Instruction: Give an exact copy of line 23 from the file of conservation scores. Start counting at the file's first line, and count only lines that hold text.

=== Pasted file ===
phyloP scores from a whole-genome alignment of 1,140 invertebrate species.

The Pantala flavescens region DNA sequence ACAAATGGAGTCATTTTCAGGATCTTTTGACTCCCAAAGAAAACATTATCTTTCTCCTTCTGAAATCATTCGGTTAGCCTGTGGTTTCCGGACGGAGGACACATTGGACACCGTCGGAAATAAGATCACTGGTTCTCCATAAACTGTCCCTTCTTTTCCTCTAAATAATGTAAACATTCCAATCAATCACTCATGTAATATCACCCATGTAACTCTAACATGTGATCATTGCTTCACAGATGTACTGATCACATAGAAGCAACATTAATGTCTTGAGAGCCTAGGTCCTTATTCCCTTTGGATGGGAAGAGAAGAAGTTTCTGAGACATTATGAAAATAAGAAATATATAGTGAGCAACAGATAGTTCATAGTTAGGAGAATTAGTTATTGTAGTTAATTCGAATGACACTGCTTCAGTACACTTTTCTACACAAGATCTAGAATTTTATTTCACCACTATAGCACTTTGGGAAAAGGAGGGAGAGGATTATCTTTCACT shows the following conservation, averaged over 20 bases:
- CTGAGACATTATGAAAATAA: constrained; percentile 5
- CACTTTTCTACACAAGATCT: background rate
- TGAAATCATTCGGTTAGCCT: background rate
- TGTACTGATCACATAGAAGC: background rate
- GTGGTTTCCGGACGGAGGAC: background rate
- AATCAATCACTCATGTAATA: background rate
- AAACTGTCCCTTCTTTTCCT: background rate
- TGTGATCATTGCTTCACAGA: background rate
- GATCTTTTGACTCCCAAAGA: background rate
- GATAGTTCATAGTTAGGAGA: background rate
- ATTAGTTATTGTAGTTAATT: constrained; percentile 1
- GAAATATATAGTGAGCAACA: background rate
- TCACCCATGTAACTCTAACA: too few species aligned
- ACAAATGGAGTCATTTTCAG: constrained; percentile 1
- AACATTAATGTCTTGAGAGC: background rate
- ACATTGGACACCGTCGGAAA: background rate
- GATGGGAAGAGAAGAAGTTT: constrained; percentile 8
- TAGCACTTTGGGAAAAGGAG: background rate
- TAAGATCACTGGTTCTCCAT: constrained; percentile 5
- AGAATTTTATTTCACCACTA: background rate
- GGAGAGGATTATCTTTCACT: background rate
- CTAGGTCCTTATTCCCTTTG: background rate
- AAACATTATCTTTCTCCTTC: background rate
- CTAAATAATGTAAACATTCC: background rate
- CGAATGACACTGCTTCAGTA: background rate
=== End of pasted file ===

- GGAGAGGATTATCTTTCACT: background rate